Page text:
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Getting single pixel lines with GL_LINE_STRIP

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For some reason, i can't convince openGL to give me single pixel wide lines, and insists on producing slightly dodgy and flickery lines
They look sort of like this:
*
*
**
**
 *
 *
 **
 **
  *
  *
 
Also, even dead vertical/horizontal lines 'shimmer' when i scroll my camera, they seem to flick between a single and a double line of pixels, with the intensity changing as well I've disabled antialiasing with:
		gl.lineWidth(1);
		gl.disable(GL.LINE_SMOOTH);
		gl.hint(GL.LINE_SMOOTH, GL.FASTEST);
 
but i think its something to do with my perspective projection perhaps. Maybe my aspect ratio is causing problems?
		gl.matrixMode(GL.PROJECTION);
		gl.loadIdentity();
		
		double aspect = Display.getWidth()/Display.getHeight();
		//				fov	aspect	nearZ	farZ
		glu.perspective(90,	aspect,		0,		100);
		
		gl.matrixMode(GL.MODELVIEW);
		gl.loadIdentity();
		
		gl.viewport(0, 0, Display.getWidth(), Display.getHeight());
  
Anyone any ideas for a n00b to try? _@/ [edited by - OrangyTang on September 8, 2002 2:19:18 PM]

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It's called aliasing (i.e. you haven't "disabled" antialiasing with your code; you've tried to enable it). Look up how to draw "antialiased lines" with OpenGL. For starters:

glEnable(GL_BLEND);
glBlendFunc(GL_SRC_ALPHA, GL_ONE_MINUS_SRC_ALPHA);
glEnable(GL_LINE_SMOOTH);
// draw lines.
glDisable(GL_BLEND);


[edited by - zealouselixir on September 8, 2002 10:17:58 PM]

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Ok, if i''ve accidentally enabled some sort of antialiasing, how do i disable it? I don''t want smoothed lines, just single pixel, so i get nice crisp, *non shimering* lines on compass points. I know this has to be possible, it seems to be the most common form of wireframe mode avalible in other apps..

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No, it's quite frankly not possible.
EDIT : Okay, it's possible, but I don't know how unless you just do something like glHint(GL_LINE_SMOOTH_HINT, GL_NICEST);

Think about it like this: your monitor has a certain number of pixels (from whence your 'resolution' is derived). When you draw a line from point A to point B, a piece of software called a rasterizer is invoked, and its job is to determine which pixels on your monitor accurately represent your line.

If you had infinite resolution, the artifacts you're experiencing wouldn't be an issue. However, there's something called the Diamond Pixel Principle (or something like that); basically, each pixel on your screen is surrounded by a virtual diamond, and during rasterization, if the calculated value of the line at a given point is within the diamond, the pixel gets turned on.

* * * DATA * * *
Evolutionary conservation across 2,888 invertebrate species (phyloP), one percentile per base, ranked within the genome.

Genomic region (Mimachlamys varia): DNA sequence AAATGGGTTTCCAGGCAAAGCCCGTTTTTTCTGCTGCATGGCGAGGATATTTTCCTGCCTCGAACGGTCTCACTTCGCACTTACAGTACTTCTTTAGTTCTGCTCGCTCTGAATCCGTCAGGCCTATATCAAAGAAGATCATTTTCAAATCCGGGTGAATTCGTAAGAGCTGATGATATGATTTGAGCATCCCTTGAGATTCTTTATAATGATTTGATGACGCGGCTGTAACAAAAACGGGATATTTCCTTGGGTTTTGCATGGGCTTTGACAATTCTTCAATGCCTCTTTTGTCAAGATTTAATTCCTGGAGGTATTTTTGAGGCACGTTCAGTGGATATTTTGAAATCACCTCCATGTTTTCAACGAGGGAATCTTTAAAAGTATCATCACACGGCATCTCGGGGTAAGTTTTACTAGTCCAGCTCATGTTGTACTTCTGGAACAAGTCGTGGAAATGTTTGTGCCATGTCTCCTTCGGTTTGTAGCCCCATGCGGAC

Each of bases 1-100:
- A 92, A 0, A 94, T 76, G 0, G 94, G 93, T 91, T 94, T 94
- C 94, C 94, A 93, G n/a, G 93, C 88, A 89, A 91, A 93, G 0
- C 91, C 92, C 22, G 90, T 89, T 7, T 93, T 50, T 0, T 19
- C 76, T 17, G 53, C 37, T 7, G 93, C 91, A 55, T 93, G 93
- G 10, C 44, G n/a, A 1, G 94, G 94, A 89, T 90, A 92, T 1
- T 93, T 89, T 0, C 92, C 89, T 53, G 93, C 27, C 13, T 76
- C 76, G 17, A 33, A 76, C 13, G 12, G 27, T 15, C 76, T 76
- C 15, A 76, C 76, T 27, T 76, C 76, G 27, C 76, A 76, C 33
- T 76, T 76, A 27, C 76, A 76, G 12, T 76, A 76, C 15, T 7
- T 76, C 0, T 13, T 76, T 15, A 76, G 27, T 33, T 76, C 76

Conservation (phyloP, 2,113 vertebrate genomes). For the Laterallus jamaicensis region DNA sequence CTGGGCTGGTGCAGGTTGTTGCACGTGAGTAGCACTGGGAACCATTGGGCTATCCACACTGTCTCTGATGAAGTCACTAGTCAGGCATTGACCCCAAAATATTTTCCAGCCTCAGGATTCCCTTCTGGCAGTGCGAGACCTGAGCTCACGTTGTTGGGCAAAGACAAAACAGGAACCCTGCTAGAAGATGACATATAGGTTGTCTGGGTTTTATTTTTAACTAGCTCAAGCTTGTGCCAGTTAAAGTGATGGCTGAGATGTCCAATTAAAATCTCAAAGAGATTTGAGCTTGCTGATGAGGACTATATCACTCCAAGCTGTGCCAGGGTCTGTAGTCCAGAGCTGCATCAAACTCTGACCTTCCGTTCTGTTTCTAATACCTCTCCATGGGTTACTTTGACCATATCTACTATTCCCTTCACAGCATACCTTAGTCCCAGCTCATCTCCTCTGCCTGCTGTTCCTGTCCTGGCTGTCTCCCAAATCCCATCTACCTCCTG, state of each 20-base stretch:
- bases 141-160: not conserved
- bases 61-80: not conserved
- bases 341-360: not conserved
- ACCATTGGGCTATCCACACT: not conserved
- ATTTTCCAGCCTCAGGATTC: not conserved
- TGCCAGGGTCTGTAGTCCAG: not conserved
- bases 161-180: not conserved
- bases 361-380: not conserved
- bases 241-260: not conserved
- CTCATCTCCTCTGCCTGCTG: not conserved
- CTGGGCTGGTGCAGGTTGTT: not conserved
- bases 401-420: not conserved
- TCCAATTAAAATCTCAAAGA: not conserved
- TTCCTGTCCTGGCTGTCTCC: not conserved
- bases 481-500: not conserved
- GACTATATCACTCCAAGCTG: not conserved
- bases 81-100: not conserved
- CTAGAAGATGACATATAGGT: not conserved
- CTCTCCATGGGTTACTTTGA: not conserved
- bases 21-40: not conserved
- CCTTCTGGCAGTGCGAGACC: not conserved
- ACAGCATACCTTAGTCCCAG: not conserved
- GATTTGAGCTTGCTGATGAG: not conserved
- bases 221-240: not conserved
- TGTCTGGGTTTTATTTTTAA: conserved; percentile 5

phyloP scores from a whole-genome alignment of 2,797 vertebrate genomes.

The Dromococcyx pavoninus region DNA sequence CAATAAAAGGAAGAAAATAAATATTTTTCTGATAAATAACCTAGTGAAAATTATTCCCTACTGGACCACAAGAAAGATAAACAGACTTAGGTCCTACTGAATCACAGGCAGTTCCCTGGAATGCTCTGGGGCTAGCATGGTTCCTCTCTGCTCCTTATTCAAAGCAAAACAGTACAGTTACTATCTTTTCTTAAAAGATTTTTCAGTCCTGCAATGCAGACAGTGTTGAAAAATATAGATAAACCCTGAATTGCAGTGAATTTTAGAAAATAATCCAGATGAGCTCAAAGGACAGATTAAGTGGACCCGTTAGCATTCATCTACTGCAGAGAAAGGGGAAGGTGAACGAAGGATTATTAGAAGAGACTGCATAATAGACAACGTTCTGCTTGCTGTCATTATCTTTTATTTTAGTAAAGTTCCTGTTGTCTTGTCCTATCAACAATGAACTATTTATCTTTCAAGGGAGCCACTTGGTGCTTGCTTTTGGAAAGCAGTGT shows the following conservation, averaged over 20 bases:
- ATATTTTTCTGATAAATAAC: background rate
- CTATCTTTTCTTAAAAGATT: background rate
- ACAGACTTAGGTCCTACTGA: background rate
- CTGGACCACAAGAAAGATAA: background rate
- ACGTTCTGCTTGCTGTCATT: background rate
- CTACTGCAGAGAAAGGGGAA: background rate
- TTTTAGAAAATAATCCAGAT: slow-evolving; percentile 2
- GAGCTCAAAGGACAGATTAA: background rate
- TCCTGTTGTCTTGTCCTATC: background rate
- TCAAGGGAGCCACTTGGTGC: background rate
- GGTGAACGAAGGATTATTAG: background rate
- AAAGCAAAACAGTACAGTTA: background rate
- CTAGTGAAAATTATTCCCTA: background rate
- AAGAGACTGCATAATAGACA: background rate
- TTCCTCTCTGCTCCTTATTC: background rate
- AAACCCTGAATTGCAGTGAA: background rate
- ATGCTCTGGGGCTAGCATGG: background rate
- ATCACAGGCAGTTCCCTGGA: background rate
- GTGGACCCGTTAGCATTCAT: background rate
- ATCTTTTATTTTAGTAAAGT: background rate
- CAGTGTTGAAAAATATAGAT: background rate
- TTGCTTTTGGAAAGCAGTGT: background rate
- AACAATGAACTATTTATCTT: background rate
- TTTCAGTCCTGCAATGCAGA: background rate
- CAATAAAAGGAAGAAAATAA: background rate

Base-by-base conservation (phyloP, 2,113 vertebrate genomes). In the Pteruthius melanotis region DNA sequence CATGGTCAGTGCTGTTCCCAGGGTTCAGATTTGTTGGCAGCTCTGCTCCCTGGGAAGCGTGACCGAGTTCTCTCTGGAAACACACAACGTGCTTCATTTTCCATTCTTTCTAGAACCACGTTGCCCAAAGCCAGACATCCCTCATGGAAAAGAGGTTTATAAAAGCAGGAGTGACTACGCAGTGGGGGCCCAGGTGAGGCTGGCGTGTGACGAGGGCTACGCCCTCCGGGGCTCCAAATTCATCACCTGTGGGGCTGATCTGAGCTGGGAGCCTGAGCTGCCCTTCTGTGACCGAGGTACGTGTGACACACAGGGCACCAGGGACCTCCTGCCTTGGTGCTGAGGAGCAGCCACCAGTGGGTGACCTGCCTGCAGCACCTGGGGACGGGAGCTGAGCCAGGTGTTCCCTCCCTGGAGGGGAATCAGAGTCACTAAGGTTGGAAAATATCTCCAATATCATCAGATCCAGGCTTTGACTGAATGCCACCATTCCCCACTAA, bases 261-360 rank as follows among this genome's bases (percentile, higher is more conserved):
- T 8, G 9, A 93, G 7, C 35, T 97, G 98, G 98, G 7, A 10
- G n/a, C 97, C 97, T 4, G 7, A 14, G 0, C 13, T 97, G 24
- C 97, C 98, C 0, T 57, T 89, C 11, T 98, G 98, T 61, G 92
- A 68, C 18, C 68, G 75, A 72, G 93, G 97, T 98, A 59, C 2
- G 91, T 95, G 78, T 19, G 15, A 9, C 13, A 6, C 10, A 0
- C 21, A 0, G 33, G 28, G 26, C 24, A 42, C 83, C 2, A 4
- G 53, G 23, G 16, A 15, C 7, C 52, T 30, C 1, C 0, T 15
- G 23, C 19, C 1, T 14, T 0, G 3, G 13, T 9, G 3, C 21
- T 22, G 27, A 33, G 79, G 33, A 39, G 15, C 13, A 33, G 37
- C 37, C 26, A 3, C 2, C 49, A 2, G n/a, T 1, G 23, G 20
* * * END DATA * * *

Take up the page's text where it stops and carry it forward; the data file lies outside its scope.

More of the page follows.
That's why with lines that aren't perfectly horizontal or vertical, you sometimes get 'overlapping' pixels. It would actually look *worse* if you rasterized lines so that they were *always* exactly 1 pixel thick.
EDIT : That's mostly false, I suppose.

For this reason, antialiasing was introduced. Basically, antialiasing uses a kind of blurring effect, similar to font kerning, to make the lines look as though they're very thin, but that they also don't have ugly visual glitches.

Why is it so necessary that you have lines that are precisely one pixel thick and lack antialiasing?

Peace,
ZE.

//email me.//zealouselixir software.//msdn.//n00biez.//
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[edited by - zealouselixir on September 9, 2002 7:09:03 PM]

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This is silly, i''ve *seen* lines as i''m trying to get when learning Java3D, and thats just built on OpenGL as a core. And its always been like that with games in wireframe mode etc.

More to the point, even lines that should be dead vertical/horizontal still flicker and look crap.

Yes I know what aliasing is and how smoothing/averaging stops it, but thats not what i''m getting at - if i want nice lines i''ll turn that on, for now i''m just trying to get basic lines drawn fast - no blending, just a line!

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Can you post a screenshot, or better yet, the line drawing code? It seems rather dodgy that your vertical lines are still flickering...

Sorry for assuming your ignorance, it just seems like the gl isn''t the problem here.

Peace,
ZE.

//email me.//zealouselixir software.//msdn.//n00biez.//
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Er, ok, i kinda messed up and kinda not...

I just ran npr Quake just to check that i''m not going slightly funny in the head, and it seemed all good as i was expecting/aiming for. Then I tinkered with my code, and lo! it worked.. except that I didnt actually change anything.

I think that there was some odd driver anti-aliasing going on (despite me manually disabling it) that npr quake seems to have forced to off. So my code now runs as expected


Trying to learn openGL with the lightweight java game library is not making things especially easy on me :o

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